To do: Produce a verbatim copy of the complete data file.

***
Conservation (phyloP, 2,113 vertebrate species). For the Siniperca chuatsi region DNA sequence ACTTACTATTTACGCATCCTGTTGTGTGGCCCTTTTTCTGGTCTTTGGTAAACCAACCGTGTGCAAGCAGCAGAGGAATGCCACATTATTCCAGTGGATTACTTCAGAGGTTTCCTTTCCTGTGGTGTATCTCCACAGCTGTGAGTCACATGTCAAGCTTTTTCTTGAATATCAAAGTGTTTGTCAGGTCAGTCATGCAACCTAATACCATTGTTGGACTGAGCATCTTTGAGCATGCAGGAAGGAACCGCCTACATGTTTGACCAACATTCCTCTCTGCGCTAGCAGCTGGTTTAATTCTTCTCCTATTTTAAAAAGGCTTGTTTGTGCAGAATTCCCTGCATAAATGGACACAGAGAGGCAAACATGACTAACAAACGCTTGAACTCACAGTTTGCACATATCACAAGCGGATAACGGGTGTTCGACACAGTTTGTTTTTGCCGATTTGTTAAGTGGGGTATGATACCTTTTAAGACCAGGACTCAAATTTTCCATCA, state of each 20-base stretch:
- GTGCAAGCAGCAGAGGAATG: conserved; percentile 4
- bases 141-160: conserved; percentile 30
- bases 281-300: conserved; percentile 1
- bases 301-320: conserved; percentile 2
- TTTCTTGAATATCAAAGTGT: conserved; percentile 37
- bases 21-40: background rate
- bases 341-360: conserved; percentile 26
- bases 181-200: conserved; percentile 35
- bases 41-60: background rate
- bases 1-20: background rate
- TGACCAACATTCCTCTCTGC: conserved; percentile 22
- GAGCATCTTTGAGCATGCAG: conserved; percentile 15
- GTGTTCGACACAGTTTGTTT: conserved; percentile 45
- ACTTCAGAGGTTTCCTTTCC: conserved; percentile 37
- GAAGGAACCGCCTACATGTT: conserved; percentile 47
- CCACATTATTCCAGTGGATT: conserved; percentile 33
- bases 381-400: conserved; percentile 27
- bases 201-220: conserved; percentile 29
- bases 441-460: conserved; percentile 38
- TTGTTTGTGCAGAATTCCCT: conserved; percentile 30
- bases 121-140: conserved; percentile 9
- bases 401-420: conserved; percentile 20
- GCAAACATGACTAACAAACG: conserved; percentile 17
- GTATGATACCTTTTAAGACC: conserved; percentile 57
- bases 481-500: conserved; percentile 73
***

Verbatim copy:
Conservation (phyloP, 2,113 vertebrate species). For the Siniperca chuatsi region DNA sequence ACTTACTATTTACGCATCCTGTTGTGTGGCCCTTTTTCTGGTCTTTGGTAAACCAACCGTGTGCAAGCAGCAGAGGAATGCCACATTATTCCAGTGGATTACTTCAGAGGTTTCCTTTCCTGTGGTGTATCTCCACAGCTGTGAGTCACATGTCAAGCTTTTTCTTGAATATCAAAGTGTTTGTCAGGTCAGTCATGCAACCTAATACCATTGTTGGACTGAGCATCTTTGAGCATGCAGGAAGGAACCGCCTACATGTTTGACCAACATTCCTCTCTGCGCTAGCAGCTGGTTTAATTCTTCTCCTATTTTAAAAAGGCTTGTTTGTGCAGAATTCCCTGCATAAATGGACACAGAGAGGCAAACATGACTAACAAACGCTTGAACTCACAGTTTGCACATATCACAAGCGGATAACGGGTGTTCGACACAGTTTGTTTTTGCCGATTTGTTAAGTGGGGTATGATACCTTTTAAGACCAGGACTCAAATTTTCCATCA, state of each 20-base stretch:
- GTGCAAGCAGCAGAGGAATG: conserved; percentile 4
- bases 141-160: conserved; percentile 30
- bases 281-300: conserved; percentile 1
- bases 301-320: conserved; percentile 2
- TTTCTTGAATATCAAAGTGT: conserved; percentile 37
- bases 21-40: background rate
- bases 341-360: conserved; percentile 26
- bases 181-200: conserved; percentile 35
- bases 41-60: background rate
- bases 1-20: background rate
- TGACCAACATTCCTCTCTGC: conserved; percentile 22
- GAGCATCTTTGAGCATGCAG: conserved; percentile 15
- GTGTTCGACACAGTTTGTTT: conserved; percentile 45
- ACTTCAGAGGTTTCCTTTCC: conserved; percentile 37
- GAAGGAACCGCCTACATGTT: conserved; percentile 47
- CCACATTATTCCAGTGGATT: conserved; percentile 33
- bases 381-400: conserved; percentile 27
- bases 201-220: conserved; percentile 29
- bases 441-460: conserved; percentile 38
- TTGTTTGTGCAGAATTCCCT: conserved; percentile 30
- bases 121-140: conserved; percentile 9
- bases 401-420: conserved; percentile 20
- GCAAACATGACTAACAAACG: conserved; percentile 17
- GTATGATACCTTTTAAGACC: conserved; percentile 57
- bases 481-500: conserved; percentile 73